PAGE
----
Russian Prime Minister Dmitry Medvedev has, in an interview on 7th of August, threatened that war is a great possibility if Georgia proceeds with its full membership submission with NATO.
This article was submitted by Nicolas George Taylor, a recent graduate in International Relations & Politics from Oxford Brookes University.
Russia has traditionally considered NATO expansion as a form of aggression, contributing to the historical assumption that Russian encirclement is subject to the narrative of the country’s current aggressive foreign policy.
In a televised interview with the state-owned program Kommersant daily, Medvedev who was President during the 2008 conflict dubbed the Russo-Georgian war, suggested that NATO should take immense precaution with its expansionary actions and warned that there still remains a “territorial conflict” which, if membership is granted by NATO, could be the trigger that “provokes a terrible conflict”.
This comes during the 10 year anniversary of the first conflict which claimed the lives of 224 civilians and displaced nearly 192,000 people.
The first conflict in 2008 was pronounced under the context of what scholars such as Roy Allison argue was a means of protecting Russian citizens in South Ossetia, yet under the guise of maintaining Russian hegemony in the ex-soviet state.
The threat comes just four years since the annexation of the Crimean peninsula which has been condemned by the international community and marked what scholars and commentators alike see as a new era of Russian aggressive foreign policy.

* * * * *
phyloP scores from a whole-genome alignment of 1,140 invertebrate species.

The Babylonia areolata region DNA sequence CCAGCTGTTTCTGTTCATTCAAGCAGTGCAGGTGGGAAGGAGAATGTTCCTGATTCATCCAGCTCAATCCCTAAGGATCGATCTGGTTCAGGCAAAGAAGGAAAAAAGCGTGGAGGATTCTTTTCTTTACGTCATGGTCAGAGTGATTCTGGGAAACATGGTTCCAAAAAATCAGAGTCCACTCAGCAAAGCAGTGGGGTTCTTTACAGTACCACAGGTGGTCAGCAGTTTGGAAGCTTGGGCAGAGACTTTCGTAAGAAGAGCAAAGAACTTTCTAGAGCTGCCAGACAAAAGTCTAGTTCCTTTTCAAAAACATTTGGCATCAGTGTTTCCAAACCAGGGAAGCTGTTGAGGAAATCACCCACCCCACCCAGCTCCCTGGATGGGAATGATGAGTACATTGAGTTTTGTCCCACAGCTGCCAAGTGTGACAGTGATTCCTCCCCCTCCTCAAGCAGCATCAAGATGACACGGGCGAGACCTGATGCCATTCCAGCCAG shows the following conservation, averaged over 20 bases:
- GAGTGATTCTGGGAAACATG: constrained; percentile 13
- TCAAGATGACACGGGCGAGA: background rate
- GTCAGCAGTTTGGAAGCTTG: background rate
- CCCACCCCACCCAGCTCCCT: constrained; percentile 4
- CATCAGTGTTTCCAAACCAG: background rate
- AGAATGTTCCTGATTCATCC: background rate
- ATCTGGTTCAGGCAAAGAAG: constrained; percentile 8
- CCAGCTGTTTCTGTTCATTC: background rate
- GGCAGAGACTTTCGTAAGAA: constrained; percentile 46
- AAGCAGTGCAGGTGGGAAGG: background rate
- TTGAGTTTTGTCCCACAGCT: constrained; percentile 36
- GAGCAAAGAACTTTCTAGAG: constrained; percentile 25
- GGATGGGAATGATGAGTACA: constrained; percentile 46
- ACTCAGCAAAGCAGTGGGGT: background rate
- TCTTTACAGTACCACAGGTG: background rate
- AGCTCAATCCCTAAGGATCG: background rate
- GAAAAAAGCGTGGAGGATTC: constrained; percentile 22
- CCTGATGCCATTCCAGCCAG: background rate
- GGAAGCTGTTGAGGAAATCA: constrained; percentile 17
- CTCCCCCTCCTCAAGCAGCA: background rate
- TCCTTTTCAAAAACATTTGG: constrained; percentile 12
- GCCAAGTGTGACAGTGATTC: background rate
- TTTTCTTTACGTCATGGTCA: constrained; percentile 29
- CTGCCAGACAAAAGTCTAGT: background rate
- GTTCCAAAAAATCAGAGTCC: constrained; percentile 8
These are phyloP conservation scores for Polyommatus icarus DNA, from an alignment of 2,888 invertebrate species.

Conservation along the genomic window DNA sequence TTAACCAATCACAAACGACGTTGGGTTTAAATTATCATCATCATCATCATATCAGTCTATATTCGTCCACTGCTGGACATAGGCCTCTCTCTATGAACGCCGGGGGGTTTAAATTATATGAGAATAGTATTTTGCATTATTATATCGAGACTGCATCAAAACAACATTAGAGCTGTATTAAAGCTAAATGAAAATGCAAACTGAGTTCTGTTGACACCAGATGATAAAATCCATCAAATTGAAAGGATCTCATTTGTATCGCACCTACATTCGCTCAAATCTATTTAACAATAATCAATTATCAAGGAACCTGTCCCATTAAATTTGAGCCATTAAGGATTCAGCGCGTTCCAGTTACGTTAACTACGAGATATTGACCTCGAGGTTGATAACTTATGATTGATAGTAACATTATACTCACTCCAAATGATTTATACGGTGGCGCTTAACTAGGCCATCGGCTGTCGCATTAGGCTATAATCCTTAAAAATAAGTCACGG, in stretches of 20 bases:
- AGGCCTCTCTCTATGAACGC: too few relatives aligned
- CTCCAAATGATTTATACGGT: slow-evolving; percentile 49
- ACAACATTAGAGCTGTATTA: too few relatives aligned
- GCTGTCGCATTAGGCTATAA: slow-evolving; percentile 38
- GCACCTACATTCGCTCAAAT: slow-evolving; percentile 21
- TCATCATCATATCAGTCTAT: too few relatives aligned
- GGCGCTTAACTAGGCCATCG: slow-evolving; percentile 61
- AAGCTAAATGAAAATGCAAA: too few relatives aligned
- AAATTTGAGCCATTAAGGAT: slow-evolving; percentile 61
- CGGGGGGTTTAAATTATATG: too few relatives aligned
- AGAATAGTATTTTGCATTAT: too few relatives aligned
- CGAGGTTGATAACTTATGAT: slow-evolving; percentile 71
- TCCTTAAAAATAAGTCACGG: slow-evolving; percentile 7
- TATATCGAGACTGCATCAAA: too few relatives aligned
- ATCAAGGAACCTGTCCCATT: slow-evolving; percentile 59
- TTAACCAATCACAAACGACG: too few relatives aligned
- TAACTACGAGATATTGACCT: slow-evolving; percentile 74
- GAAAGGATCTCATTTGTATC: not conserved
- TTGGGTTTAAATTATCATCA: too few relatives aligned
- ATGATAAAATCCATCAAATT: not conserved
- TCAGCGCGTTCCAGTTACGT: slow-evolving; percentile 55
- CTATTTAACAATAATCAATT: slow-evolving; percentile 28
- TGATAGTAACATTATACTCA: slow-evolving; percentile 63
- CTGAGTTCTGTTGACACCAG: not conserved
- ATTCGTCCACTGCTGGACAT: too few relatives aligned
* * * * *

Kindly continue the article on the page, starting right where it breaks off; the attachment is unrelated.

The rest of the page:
Foreign ministers from Poland, Latvia, Lithuania, Ukraine and Estonia have burst out in defence of the sovereign states intention to become a full member of the alliance. Latvia’s Foreign Minister Edgars Rinkēvičs went as far as defending Georgia and stated that:
“What happened in Georgia in 2008, and then in Ukraine, convinces us that we must do everything so that it does not happen again.”
In response to Medvedevs threat, Georgian President Girogi Margvelashvili remained firmly committed to progressing with NATO membership stating that “Georgia will not stop on its path to the EU and NATO.”
Georgia, which in 2006 undertook the Individual Partnership Action Plans (IPAP) deepening its relationship with the alliance, continues to seek full NATO membership, but considering the recent actions in 2014 and today with Russian military intervention in Syria, there is speculation that Georgia’s membership process could be slowed as a means of preventing unnecessary provocation.